How to Tell if You Are Developing Spinal Cord Tumors
Spinal cord tumors can be a deadly diagnosis.
Along with brain tumors, they are the deadliest form of tumor. According to the American Cancer Society, more than 23,000 people will be diagnosed with a brain or spinal cord tumor in the U.S. in 2017.
Not all of these tumors are cancerous,but getting them checked is essential.
As with any type of cancer, early detection is the key to treatment, and ultimately, to survival.
Regular medical examinations are important. Knowing the symptoms and signs of a spinal cord tumor can also help with early detection.
What are the symptoms of spinal cord tumors?
One of the hardest parts about detecting these tumors is how varied the symptoms can be.
The symptoms that a patient will experience largely depend on where the tumor is located on the spine. How close the tumor is located to blood vessels and nerves, the size of the tumor, and how long it has been developing can affect symptoms as well.
Some of the earliest symptoms of spinal cord tumors are back pain and pain in the arms, legs, hips, and feet.
If the tumor is located on nerves, the patient may experience loss of sensation and decreased sensitivity.
Muscle weakness is also a common symptom, especially as the tumor grows. This can cause instability and trouble walking over time.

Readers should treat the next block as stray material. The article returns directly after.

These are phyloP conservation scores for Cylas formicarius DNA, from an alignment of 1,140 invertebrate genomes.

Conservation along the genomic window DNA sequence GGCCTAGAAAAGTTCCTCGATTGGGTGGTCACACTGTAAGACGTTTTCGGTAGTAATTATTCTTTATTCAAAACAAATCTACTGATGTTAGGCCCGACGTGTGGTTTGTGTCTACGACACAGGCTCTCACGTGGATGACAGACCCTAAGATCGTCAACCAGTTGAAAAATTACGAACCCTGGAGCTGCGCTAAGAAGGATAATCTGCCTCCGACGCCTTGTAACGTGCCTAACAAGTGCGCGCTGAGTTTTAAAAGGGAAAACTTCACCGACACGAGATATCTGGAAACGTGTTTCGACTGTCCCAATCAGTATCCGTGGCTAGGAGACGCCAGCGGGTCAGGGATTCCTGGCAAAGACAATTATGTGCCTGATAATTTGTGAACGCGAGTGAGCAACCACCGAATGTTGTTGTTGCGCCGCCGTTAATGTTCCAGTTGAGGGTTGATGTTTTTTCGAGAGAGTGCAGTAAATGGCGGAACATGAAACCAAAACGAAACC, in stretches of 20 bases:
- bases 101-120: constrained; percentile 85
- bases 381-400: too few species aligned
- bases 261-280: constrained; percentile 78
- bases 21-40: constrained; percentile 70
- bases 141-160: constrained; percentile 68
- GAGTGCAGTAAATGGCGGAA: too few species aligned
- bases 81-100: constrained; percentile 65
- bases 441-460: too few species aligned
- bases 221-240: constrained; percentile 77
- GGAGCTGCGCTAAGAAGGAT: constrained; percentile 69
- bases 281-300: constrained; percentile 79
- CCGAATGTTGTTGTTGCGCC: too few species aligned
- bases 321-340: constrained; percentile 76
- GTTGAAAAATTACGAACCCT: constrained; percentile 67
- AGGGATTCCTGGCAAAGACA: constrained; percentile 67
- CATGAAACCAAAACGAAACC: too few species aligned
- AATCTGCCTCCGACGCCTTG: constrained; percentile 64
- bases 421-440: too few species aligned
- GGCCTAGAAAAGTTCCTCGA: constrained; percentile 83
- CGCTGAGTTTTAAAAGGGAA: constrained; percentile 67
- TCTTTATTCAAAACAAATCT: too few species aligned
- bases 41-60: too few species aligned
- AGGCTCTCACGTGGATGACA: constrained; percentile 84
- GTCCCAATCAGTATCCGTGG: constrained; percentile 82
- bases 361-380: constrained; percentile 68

Other symptoms include loss of bowel function, spinal deformities, and paralysis.
How do you know when you should see a doctor?
Back pain can be the result of many problems. This can make it tough to figure out whether your back pain may be the result of a spinal cord tumor.
But abnormal back pain is always a cause for concern. If you notice that your back pain continues even after you’ve laid down in bed for the night, it could be the result of a tumor. Or, if your back pain doesn’t appear to be related to your activity levels, you should see a doctor right away.
If you experience persistent back pain, it’s always a good idea to see a doctor who can try to determine a cause.
If you notice any muscle weakness or changes in your bowel function, you should see a doctor immediately.
Patients who have a history of cancer should be especially alert to any possible symptoms.
Who is at risk of spinal cord tumors?
These tumors have many causes. Some people are more at risk than others for developing tumors.
For instance, those with a history of cancer or other hereditary conditions like Von Hippel-Lindau disease or Neurofibromatosis are more likely to develop tumors.
Anyone with a compromised immune system is also at an increased risk.
Exposure to chemicals from certain industries or from radiation treatments can also cause tumors.
If you have exhibited any of the above symptoms of spinal cord tumors, it may be time to see your doctor. The experts at Executive Spine Surgery can help.
Tumors can be serious. But with early detection and treatment, removal and recovery is always a possibility.